In the newest film from Walt Disney Animation Studios, RAYA AND THE LAST DRAGON, our titular heroine searches the farthest corners of her mythical land to find a mystical dragon. With a map as her guide, I envied her slightly for having a navigational tool that I found myself needing in order to keep track of the dizzying mythology that swirls out of the film at a mile a minute.
A dense narrative thickness makes the first 30 minutes or so of RAYA a little difficult to engage with at first. The entire setup is slightly convoluted if not a little confusing. Further disorienting the experience was the frequent use of up-to-the-minute slang by the main characters — please, can we just all agree that Disney characters in timeless fantasy films won’t say things like “on the regular”?
Despite opening with a clunky, narrated exposition — of the record-scratch-bet-you’re-wondering-how-I-got-here variety — big, magical events happen and the story starts to sail more smoothly.
It’s a shame that it initially feels rushed and yet also slow-paced because at the heart of RAYA AND THE LAST DRAGON are some very important themes, especially for a fractured America in 2021. It’s just hard to pick out those themes from the murky mythology and six or so plots that could on their own sustain an interesting film. The film tries to cover so much ground that its very dramatic climax doesn’t quite feel as satisfying as it probably should.
Comparisons to MOANA (and FROZEN) will no doubt abound — and they’re not unwarranted, especially in the first and final act, respectively. The core story is similar to MOANA with similar themes also found in FROZEN.
One other note: this is surprisingly one of the more aggressive (perhaps even violent) WDAS films ever attempted. Even 1998’s MULAN, Disney’s only animated movie about war, doesn’t involve quite as much hand-to-hand combat as gets displayed (expertly, I might add!) here. RAYA definitely earns its PG rating.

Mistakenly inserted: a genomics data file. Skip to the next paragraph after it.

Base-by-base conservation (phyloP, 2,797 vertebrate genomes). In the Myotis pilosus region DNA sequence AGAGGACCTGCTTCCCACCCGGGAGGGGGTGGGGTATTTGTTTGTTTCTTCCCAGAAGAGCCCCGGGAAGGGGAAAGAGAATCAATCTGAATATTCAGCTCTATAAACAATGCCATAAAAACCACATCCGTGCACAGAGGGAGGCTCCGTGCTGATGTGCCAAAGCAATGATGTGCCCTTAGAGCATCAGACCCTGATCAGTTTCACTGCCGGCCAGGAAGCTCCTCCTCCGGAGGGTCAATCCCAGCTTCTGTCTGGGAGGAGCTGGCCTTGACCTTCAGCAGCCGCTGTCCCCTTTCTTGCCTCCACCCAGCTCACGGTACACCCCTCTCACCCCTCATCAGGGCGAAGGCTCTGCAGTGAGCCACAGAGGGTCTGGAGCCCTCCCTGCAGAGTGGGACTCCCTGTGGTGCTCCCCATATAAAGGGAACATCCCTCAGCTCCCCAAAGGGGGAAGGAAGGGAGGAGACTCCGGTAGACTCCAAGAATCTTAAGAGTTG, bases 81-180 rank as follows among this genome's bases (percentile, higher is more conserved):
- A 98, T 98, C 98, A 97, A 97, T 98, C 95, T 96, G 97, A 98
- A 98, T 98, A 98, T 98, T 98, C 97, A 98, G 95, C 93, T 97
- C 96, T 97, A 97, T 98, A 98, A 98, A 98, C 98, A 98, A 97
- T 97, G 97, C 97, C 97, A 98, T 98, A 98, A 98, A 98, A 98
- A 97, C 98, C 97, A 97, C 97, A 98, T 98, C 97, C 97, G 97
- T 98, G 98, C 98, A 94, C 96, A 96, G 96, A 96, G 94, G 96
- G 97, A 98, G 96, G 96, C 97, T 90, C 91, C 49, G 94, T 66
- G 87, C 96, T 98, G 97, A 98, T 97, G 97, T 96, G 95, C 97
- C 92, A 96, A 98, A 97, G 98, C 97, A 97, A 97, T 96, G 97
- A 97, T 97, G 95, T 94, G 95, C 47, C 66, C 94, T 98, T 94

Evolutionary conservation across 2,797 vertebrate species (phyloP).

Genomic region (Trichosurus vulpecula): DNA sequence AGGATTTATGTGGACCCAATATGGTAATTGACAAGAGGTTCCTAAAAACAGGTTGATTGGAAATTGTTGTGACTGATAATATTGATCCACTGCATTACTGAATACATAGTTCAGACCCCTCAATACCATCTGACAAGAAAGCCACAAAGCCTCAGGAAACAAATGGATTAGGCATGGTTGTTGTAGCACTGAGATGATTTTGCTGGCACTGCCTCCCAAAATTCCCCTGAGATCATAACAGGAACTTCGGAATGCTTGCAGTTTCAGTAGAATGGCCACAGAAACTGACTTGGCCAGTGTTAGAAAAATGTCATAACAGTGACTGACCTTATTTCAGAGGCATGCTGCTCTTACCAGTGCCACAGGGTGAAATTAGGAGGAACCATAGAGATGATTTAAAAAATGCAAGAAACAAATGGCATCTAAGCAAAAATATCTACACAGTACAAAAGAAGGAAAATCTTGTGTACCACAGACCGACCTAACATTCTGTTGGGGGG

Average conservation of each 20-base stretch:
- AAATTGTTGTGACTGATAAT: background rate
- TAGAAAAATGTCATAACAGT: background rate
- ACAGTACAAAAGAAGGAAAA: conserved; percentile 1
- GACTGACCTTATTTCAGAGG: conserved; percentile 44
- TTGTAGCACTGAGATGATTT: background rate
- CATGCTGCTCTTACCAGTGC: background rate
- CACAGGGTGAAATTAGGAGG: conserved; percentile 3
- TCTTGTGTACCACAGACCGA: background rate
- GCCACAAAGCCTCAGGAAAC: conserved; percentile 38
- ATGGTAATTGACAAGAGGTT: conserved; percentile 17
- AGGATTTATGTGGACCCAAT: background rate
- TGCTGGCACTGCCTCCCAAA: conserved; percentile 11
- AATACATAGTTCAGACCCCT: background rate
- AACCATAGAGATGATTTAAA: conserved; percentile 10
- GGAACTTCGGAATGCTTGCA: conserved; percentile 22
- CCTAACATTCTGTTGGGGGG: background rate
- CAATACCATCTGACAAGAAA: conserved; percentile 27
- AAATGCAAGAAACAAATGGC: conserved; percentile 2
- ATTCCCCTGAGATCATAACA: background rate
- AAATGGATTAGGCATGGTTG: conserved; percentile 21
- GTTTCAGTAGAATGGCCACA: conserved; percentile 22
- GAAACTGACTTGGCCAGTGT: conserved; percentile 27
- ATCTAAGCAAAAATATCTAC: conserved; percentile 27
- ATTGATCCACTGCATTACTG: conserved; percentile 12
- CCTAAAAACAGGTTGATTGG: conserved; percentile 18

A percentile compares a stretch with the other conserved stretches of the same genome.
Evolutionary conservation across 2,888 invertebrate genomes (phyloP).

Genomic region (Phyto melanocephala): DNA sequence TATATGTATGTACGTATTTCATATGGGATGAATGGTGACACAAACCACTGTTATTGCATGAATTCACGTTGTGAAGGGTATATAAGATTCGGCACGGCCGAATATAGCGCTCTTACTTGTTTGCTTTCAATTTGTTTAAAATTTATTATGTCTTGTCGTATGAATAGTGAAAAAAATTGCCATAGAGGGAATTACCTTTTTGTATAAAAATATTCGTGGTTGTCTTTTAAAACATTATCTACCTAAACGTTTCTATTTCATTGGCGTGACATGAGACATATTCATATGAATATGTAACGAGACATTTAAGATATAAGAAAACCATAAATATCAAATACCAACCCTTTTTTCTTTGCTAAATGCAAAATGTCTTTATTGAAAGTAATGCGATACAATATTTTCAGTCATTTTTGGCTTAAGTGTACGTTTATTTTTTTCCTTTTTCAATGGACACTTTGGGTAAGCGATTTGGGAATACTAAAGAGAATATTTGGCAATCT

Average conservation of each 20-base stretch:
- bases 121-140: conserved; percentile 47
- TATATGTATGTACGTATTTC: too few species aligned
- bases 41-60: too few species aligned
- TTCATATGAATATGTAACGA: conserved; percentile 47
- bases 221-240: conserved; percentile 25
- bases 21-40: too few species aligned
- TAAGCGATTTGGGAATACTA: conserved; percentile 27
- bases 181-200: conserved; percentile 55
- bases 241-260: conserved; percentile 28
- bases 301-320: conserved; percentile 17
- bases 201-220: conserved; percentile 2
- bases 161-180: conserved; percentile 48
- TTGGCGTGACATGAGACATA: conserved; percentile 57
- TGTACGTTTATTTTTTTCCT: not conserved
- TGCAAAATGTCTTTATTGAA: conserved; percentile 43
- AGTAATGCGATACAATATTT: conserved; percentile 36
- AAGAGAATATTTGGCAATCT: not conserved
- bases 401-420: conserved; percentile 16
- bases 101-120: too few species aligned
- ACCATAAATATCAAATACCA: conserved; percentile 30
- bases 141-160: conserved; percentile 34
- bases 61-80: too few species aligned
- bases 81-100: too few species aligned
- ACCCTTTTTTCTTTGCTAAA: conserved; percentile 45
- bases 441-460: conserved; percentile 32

Raya (Kelly Marie Tran) herself is also an unusual antihero for Disney, bent almost more on revenge than her other motivations she feels different from the standard Disney princess. Her sullenness is one of the reasons she largely gets outshone by the supporting cast, all of whom are wonderful. Sisu (Awkwafina), the last dragon, grows on you almost immediately and allows Awkwafina the chance to show a whole emotional range. Con-running baby Noi (Thalia Tran) and her monkey-ish minions could easily star in their own series of spin-off shorts. Tong (Benedict Wong) is funny and heartfelt, and Boun (Izaac Wang) is a shrimp congee-slinging joy. Villain Namaari (Gemma Chan) experiences a moral arc that somehow eludes the main character until the story’s final moments.
The voice cast does uniformly excellent work, with the always wonderful Sandra Oh and Daniel Dae Kim rounding out the principal cast as the antagonist and protagonist’s parents, respectively. WDAS lucky charm Alan Tudyk dutifully provides grunts and squeals for Tuk Tuk, the large mammalian pillbug hedgehog thing that Raya rides all over Kumandra.
RAYA AND THE LAST DRAGON is visually stunning, exceeding the beauty of any recent effort from Walt Disney Animation Studios. The fantasy world of Kumandra is varied and gorgeous, with lighting and textures that continually stun. Character animation continues to progress as well; just compare Raya’s facial expressions and movement to Elsa’s in the original FROZEN. It’s a testament to the incredible work WDAS has done that few consumers can now differentiate between their films and Pixar’s, long the gold standard in computer animation.
There is a lot to love about RAYA, and its themes of trust and understanding (and a metaphor for a deadly pandemic conceived well before COVID actually became a thing) are sorely needed. If the story had been a little sharper, it could have easily taken its place among the recent classics from WDAS. Regardless, it’s well worth seeing in theaters or on sooner at home on Disney+ Premier Access.
See it for Yourself
RAYA AND THE LAST DRAGON soars into theaters and Disney+ Premier Access on March 5, 2021.